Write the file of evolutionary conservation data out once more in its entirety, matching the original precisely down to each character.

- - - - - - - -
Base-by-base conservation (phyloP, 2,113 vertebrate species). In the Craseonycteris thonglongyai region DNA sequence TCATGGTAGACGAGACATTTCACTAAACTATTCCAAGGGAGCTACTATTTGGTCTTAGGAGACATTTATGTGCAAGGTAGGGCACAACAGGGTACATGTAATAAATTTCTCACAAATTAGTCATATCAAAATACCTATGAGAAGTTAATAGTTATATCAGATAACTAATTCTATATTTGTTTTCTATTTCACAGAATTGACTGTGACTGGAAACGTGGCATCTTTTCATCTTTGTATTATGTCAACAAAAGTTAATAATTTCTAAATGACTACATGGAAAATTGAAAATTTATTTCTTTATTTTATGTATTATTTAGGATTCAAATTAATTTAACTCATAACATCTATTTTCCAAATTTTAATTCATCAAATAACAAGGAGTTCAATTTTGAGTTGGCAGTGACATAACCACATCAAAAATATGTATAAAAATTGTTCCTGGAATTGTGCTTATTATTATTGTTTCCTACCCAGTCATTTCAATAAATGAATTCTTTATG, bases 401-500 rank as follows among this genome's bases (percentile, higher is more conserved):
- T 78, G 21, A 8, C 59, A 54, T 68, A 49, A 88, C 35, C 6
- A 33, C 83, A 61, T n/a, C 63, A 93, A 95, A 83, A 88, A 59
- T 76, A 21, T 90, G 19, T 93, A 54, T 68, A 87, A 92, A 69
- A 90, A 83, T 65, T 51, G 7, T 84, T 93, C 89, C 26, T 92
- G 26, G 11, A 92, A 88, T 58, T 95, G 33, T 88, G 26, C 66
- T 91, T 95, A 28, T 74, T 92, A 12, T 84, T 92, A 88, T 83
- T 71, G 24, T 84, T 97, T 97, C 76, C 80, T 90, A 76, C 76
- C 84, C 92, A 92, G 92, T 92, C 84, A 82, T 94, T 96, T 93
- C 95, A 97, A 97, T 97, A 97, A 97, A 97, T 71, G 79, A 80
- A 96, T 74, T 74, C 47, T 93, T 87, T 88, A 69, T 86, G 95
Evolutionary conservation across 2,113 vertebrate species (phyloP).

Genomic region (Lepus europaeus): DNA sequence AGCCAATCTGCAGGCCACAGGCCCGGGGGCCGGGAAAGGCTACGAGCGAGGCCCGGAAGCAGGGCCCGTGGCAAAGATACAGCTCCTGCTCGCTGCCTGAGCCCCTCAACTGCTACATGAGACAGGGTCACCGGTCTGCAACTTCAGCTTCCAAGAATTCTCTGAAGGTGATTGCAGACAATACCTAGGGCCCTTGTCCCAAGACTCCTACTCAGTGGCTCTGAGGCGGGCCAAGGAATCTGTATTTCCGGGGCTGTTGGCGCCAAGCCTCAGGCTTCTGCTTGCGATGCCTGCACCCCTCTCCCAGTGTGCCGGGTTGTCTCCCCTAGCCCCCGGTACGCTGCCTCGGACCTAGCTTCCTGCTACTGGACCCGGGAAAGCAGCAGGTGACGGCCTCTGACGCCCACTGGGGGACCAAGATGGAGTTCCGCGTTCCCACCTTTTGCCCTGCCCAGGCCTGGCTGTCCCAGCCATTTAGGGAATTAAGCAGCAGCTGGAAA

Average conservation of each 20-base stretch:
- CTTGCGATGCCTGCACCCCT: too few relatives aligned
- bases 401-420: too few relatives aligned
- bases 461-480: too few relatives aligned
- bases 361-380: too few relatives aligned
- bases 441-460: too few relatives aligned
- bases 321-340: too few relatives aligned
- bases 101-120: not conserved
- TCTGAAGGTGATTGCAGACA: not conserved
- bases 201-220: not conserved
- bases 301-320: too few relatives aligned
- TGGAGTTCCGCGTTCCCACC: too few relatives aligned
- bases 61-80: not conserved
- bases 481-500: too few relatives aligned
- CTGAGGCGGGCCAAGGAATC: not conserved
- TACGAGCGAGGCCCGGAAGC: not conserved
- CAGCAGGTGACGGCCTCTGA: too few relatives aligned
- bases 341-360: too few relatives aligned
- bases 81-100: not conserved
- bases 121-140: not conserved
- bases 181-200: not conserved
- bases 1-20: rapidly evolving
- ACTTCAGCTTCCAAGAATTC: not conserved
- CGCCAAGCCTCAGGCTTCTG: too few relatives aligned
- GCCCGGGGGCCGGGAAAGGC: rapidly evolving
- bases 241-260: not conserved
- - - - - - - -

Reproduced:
Base-by-base conservation (phyloP, 2,113 vertebrate species). In the Craseonycteris thonglongyai region DNA sequence TCATGGTAGACGAGACATTTCACTAAACTATTCCAAGGGAGCTACTATTTGGTCTTAGGAGACATTTATGTGCAAGGTAGGGCACAACAGGGTACATGTAATAAATTTCTCACAAATTAGTCATATCAAAATACCTATGAGAAGTTAATAGTTATATCAGATAACTAATTCTATATTTGTTTTCTATTTCACAGAATTGACTGTGACTGGAAACGTGGCATCTTTTCATCTTTGTATTATGTCAACAAAAGTTAATAATTTCTAAATGACTACATGGAAAATTGAAAATTTATTTCTTTATTTTATGTATTATTTAGGATTCAAATTAATTTAACTCATAACATCTATTTTCCAAATTTTAATTCATCAAATAACAAGGAGTTCAATTTTGAGTTGGCAGTGACATAACCACATCAAAAATATGTATAAAAATTGTTCCTGGAATTGTGCTTATTATTATTGTTTCCTACCCAGTCATTTCAATAAATGAATTCTTTATG, bases 401-500 rank as follows among this genome's bases (percentile, higher is more conserved):
- T 78, G 21, A 8, C 59, A 54, T 68, A 49, A 88, C 35, C 6
- A 33, C 83, A 61, T n/a, C 63, A 93, A 95, A 83, A 88, A 59
- T 76, A 21, T 90, G 19, T 93, A 54, T 68, A 87, A 92, A 69
- A 90, A 83, T 65, T 51, G 7, T 84, T 93, C 89, C 26, T 92
- G 26, G 11, A 92, A 88, T 58, T 95, G 33, T 88, G 26, C 66
- T 91, T 95, A 28, T 74, T 92, A 12, T 84, T 92, A 88, T 83
- T 71, G 24, T 84, T 97, T 97, C 76, C 80, T 90, A 76, C 76
- C 84, C 92, A 92, G 92, T 92, C 84, A 82, T 94, T 96, T 93
- C 95, A 97, A 97, T 97, A 97, A 97, A 97, T 71, G 79, A 80
- A 96, T 74, T 74, C 47, T 93, T 87, T 88, A 69, T 86, G 95
Evolutionary conservation across 2,113 vertebrate species (phyloP).

Genomic region (Lepus europaeus): DNA sequence AGCCAATCTGCAGGCCACAGGCCCGGGGGCCGGGAAAGGCTACGAGCGAGGCCCGGAAGCAGGGCCCGTGGCAAAGATACAGCTCCTGCTCGCTGCCTGAGCCCCTCAACTGCTACATGAGACAGGGTCACCGGTCTGCAACTTCAGCTTCCAAGAATTCTCTGAAGGTGATTGCAGACAATACCTAGGGCCCTTGTCCCAAGACTCCTACTCAGTGGCTCTGAGGCGGGCCAAGGAATCTGTATTTCCGGGGCTGTTGGCGCCAAGCCTCAGGCTTCTGCTTGCGATGCCTGCACCCCTCTCCCAGTGTGCCGGGTTGTCTCCCCTAGCCCCCGGTACGCTGCCTCGGACCTAGCTTCCTGCTACTGGACCCGGGAAAGCAGCAGGTGACGGCCTCTGACGCCCACTGGGGGACCAAGATGGAGTTCCGCGTTCCCACCTTTTGCCCTGCCCAGGCCTGGCTGTCCCAGCCATTTAGGGAATTAAGCAGCAGCTGGAAA

Average conservation of each 20-base stretch:
- CTTGCGATGCCTGCACCCCT: too few relatives aligned
- bases 401-420: too few relatives aligned
- bases 461-480: too few relatives aligned
- bases 361-380: too few relatives aligned
- bases 441-460: too few relatives aligned
- bases 321-340: too few relatives aligned
- bases 101-120: not conserved
- TCTGAAGGTGATTGCAGACA: not conserved
- bases 201-220: not conserved
- bases 301-320: too few relatives aligned
- TGGAGTTCCGCGTTCCCACC: too few relatives aligned
- bases 61-80: not conserved
- bases 481-500: too few relatives aligned
- CTGAGGCGGGCCAAGGAATC: not conserved
- TACGAGCGAGGCCCGGAAGC: not conserved
- CAGCAGGTGACGGCCTCTGA: too few relatives aligned
- bases 341-360: too few relatives aligned
- bases 81-100: not conserved
- bases 121-140: not conserved
- bases 181-200: not conserved
- bases 1-20: rapidly evolving
- ACTTCAGCTTCCAAGAATTC: not conserved
- CGCCAAGCCTCAGGCTTCTG: too few relatives aligned
- GCCCGGGGGCCGGGAAAGGC: rapidly evolving
- bases 241-260: not conserved